Obama looks to make amends with official visit to Africa
Africa's leaders have been some of Barack Obama's fiercest critics, saying he has not prioritised the continent. Will his re-election change this?
US President Barack Obama's re-election on Wednesday has put him in the face of an array of global challenges including complaints by several of Africa's leaders that he has not prioritised the continent high enough.
Obama travelled to Africa only once in 2009 when he made a short stop in Ghana to deliver a speech stressing the continent's importance for the world, the pivotal role of governance and the devastating effects of conflict and corruption on Africa's development.
This week, US state department officials defended Obama's record on Africa and assured foreign journalists at a post-election briefing on US foreign policy in Chicago on Wednesday that he was planning to embark on an official visit to Africa in 2013.
In an interview with the Mail & Guardian John R Nay, elections and US foreign policy ambassador, said Obama and his strategists were quietly but intensely working on an official visit to Sub-Saharan Africa that would see him visiting, among others, South Africa.
"The relationship with the African continent continues to be important to president Obama and his administration in general. I expect a far stronger relationship during his second term in office and some continuous efforts to work closely with South Africa and many other African countries such as Nigeria and so on ... I am not sure about his schedule but I am sure he will visit Africa soon," said Nay, a former US ambassador to South Africa during former president Nelson Mandela's term in office.
Obama, who was born to an American mother and a Kenyan father, raised hopes among Africans when he was elected the first black US president but this optimism has since evaporated with the passage of time.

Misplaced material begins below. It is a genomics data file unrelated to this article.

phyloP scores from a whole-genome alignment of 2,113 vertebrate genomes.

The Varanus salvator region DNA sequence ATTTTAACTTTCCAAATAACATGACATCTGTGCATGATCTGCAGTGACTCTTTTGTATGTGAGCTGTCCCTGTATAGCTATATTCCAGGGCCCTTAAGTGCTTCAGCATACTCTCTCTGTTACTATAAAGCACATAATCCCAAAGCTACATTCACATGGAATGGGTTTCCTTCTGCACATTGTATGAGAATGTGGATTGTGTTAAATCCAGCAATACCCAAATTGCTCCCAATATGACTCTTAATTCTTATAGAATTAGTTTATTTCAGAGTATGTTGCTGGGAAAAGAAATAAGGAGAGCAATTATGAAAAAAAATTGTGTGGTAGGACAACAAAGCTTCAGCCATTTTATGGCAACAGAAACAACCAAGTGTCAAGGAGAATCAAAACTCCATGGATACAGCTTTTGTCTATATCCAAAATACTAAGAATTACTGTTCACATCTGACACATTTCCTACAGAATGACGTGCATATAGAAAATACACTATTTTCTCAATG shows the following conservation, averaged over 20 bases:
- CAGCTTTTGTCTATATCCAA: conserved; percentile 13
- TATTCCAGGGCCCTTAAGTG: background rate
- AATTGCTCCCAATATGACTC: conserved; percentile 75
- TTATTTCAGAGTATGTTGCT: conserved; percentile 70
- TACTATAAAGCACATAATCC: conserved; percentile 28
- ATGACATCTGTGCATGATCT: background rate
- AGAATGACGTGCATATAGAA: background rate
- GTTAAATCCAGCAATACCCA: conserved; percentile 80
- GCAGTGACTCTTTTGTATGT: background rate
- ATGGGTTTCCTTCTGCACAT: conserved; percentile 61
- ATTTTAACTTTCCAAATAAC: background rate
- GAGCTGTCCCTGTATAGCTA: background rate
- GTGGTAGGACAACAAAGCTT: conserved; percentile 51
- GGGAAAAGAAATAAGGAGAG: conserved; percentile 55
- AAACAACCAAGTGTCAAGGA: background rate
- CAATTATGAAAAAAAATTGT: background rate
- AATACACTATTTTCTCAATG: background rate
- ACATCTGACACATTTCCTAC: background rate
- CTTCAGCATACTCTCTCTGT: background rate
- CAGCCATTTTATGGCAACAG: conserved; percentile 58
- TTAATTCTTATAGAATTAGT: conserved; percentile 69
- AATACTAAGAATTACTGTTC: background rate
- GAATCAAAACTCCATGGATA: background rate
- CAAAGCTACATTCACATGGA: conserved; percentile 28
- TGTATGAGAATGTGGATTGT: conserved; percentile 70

His re-election this week after defeating Republican nominee Mitt Romney failed to rouse the same level of jubilation in Africa that took place across the continent following his election victory in 2008.
The US is increasingly seeking to deepen its engagement with Africa but this has not taken off because of ideological and political differences on many issues.
President Jacob Zuma's administration is known to be unhappy with the US because it has not shown full support for its bid to secure a permanent seat in the UN Security Council.
The US and South Africa are also at loggerheads over Pretoria's apparent reluctance to cut business ties with Iran.
South Africa used to import a quarter of its crude oil from Iran but has since come under pressure to cut the shipments as part of sanctions designed to halt Tehran's suspected pursuit of nuclear weapons.
The two countries also do not see eye-to-eye on the issue of Palestine's efforts to gain UN membership.
"The [US's] policy has been that it is important that there must be an agreement reached that before we move forward in supporting Palestine's membership the country must first be a sovereign state. Once you start admitting organisations or countries to the UN that are not yet sovereign states where do you stop or start drawing the line," asked Nay.
Obama launched the "US strategy towards Sub-Saharan Africa" in June this year in the hope of cementing his administration's relationships with African leaders.
But some of the continent's leaders have argued that the investments made by American businesses continue to be low and have not shown any significant increase.
Zuma has, however, enthusiastically congratulated Obama on his re-election.
"We value our relations with the United States and look forward to strengthening bilateral cooperation in the years to come. South Africa is confident that the United States will continue to play a positive role in this regard," said Zuma in a media statement.